Keywords: document landscaping, semantic similarity, semantic clustering, theme detection

Document landscaping is a way of organizing texts based on their semantic similarity. It is useful for finding clusters of similar texts and the themes they correspond to. It gives a visual overview of the data.

Step-by-step guide

1. Generate a document landscape

Drag the text field of interest to the "Document landscaping" drop zone in the Scatter Plot workbench. With tens of thousands of relatively short texts, this may take a few minutes.

💡 Quick tip. While waiting for the document landscape to load, we recommended resizing the workbench from its bottom-right corner to make it as large as possible, enabling nuances to emerge more clearly.

When the document landscaping operation is completed, texts are displayed as dots in the scatter plot. The closer two texts are to each other in the plot, the more semantically similar they are.

The two axes do not have a concrete meaning. They simply represent two dimensions of a surface that the texts have been projected onto from a higher-dimensional vector space. The different methods for projecting the data available in Dcipher have in common that they are striving to preserve the distances or structures in the original space.

☝️ Technical note: By default, document landscaping uses fastText for vectorization and UMAP for reduction. You can view and change the techniques used by expanding the respective operations in the Manage Pipeline sidebar. Other available options include BERT and GloVe for vectorization and t-SNE for reduction.

2. Set the number of texts to be displayed

If the data contains more rows than the max value seen in the top-left corner of the workbench, random samples of text are displayed in the view. You can increase the number, but since everything displayed in the workbench is kept in your browser's memory, it is usually a good idea to keep the number below 5-10,000.

3. Display the density of the landscape

Some regions of the plot are denser than others. By clicking "Show contour lines and heatmap" the dense regions emerge as hills in a landscape, while the sparse regions are displayed as valleys. Each hill represents a cluster of semantically similar texts and can be interpreted as a theme in the text data.

4. Explore the landscape

Hover over a dot to read the beginning of the text it corresponds to.

You can select and drag dots to other workbenches, for example to the Table View to display the corresponding rows in the dataset.

Zoom into the plot for a more detailed view.

5. Filter out peripheral and irrelevant clusters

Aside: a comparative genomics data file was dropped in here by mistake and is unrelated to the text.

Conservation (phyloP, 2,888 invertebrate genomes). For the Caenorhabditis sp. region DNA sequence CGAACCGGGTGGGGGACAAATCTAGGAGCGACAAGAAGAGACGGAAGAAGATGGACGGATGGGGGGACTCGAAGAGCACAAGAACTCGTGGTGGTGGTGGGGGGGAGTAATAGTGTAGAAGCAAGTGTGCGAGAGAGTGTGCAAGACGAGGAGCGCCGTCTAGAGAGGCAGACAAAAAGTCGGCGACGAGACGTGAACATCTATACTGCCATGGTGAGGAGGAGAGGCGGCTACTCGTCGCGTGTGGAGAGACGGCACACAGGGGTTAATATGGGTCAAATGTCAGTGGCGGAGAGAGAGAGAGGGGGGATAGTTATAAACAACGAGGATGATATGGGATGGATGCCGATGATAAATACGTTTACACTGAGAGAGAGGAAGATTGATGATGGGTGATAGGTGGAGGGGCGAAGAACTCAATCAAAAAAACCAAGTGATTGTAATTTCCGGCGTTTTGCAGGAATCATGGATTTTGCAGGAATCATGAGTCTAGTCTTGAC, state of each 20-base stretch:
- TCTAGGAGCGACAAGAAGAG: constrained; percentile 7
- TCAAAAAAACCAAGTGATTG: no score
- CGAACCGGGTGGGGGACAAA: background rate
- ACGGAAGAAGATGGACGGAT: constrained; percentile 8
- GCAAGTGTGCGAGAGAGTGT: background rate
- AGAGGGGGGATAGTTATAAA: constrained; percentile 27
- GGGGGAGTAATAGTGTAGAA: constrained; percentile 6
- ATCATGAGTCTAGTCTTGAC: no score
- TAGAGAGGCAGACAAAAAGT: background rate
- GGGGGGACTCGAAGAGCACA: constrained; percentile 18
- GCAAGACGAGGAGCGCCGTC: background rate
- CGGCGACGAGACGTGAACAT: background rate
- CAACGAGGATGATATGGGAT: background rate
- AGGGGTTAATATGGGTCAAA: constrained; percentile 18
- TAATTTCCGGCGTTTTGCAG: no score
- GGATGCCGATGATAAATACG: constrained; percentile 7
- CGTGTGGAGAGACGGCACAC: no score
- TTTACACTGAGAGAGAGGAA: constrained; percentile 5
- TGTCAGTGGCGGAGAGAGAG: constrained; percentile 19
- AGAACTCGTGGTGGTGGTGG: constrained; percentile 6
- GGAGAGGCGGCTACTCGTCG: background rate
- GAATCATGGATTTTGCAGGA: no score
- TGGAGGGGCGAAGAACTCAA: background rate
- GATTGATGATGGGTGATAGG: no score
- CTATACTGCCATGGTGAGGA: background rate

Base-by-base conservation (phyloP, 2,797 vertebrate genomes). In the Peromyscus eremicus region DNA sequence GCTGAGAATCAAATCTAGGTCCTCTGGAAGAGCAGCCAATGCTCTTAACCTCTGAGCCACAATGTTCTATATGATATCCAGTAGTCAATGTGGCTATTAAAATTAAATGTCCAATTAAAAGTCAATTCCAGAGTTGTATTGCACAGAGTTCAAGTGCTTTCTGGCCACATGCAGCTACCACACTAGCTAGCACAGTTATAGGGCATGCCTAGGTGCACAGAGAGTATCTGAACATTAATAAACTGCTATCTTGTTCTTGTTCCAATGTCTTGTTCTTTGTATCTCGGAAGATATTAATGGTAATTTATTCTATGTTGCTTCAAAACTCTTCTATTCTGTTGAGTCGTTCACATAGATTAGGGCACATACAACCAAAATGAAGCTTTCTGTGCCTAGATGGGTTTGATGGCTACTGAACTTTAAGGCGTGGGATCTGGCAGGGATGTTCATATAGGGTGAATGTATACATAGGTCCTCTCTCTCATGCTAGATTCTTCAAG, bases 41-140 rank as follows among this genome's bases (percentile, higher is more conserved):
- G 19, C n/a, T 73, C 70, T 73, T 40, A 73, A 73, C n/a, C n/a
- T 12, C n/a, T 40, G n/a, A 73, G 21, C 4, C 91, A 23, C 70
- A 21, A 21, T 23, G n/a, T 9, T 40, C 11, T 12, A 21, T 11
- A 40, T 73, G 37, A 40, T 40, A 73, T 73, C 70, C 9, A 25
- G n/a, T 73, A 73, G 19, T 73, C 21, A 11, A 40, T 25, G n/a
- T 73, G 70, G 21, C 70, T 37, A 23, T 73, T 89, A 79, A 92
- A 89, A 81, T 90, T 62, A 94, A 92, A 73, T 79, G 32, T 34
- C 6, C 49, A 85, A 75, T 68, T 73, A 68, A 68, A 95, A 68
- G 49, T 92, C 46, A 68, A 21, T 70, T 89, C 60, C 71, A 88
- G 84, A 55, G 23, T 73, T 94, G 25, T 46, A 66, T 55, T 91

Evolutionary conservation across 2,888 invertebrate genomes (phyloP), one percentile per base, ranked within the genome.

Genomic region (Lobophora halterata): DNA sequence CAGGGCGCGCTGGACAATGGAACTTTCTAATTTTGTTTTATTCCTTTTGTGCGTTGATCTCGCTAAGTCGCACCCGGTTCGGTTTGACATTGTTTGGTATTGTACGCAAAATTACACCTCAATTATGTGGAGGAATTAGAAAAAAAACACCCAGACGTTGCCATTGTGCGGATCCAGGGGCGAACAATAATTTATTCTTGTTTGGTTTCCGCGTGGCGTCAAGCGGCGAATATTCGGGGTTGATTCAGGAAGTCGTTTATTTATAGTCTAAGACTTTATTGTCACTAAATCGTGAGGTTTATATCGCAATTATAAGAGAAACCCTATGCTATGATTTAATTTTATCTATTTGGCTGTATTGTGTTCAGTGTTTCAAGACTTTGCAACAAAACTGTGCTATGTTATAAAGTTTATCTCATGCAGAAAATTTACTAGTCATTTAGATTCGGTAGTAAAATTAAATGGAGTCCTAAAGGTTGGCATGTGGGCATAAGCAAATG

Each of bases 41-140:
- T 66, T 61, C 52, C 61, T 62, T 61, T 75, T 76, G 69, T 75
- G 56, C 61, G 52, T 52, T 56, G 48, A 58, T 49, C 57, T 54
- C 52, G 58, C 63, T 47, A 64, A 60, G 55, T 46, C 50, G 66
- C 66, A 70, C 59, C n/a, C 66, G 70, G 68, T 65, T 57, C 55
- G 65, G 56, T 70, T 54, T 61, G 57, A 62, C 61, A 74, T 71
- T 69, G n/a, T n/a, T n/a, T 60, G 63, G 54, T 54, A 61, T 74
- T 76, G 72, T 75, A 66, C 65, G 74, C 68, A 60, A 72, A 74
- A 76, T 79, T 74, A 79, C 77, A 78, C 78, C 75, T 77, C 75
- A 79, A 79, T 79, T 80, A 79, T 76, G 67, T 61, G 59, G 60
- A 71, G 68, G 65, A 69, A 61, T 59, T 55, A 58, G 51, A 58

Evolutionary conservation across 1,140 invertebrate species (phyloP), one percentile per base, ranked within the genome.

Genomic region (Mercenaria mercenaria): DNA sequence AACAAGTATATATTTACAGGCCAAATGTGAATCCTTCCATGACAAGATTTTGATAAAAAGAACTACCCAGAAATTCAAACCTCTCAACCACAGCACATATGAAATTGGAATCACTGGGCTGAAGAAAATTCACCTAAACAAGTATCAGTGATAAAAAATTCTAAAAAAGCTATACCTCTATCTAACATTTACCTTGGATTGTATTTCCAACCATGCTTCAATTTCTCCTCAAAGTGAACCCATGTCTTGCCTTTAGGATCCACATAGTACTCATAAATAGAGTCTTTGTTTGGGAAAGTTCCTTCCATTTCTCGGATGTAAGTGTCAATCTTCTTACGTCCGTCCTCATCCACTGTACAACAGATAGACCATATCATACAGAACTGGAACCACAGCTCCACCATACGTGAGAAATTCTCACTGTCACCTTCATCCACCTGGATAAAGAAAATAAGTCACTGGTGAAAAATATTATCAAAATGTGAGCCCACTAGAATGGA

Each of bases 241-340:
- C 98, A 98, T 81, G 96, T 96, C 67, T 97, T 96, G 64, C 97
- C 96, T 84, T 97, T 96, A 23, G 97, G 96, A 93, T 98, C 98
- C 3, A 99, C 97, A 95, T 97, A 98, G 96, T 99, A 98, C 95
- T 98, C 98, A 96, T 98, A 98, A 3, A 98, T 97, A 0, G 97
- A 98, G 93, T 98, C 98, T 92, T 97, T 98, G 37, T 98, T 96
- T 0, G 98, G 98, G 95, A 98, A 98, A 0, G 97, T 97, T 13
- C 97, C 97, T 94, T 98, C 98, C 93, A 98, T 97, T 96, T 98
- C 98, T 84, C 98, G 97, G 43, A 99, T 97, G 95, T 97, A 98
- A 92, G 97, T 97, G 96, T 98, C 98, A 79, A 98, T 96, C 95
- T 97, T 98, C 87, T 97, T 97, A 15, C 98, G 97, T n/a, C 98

Some types of text data include semantic outliers that form peripheral islands in the landscape. These can make nuances in the central "landmass" more difficult to distinguish.

By unchecking "Show dots" under "View options" you can select and drag contours.

To remove peripheral islands or other irrelevant clusters of the data, select the corresponding contours, and click the filter icon in the header to apply an exclude filter. If you apply the filter locally, the texts are removed from the view without removing them from the global dataset.

Read more in our tutorial on semantic filtering.

6. Characterize hills in the landscape

The contours represent all texts located inside them, even if they are not among the samples of text displayed as dots in the view. So if you drag a contour to the Table View, all the associated rows are displayed there.

To help interpret the meaning of a hill in the landscape, select the contours you are interested in a click the "Summarize" icon in the workbench header. This triggers extractive summarization of the documents inside the selected contours. The summary is shown during mouse-over of the selected contours.

To drill down further, it is useful to understand what words are characteristic of the texts in that part of the landscape. To get this information, run tokenization on your text field if you have not already done so. Then, find over-represented tokens by dragging contours to the "Find overrepresented values" drop zone in the Bubble View after displaying your tokens there. The tokens that are most characteristic of texts are now shown, which makes it easier to interpret the theme corresponding to each hill.

For further characterization, run the Find overrepresented values operation on additional values such as time units, locations, sources, etc.

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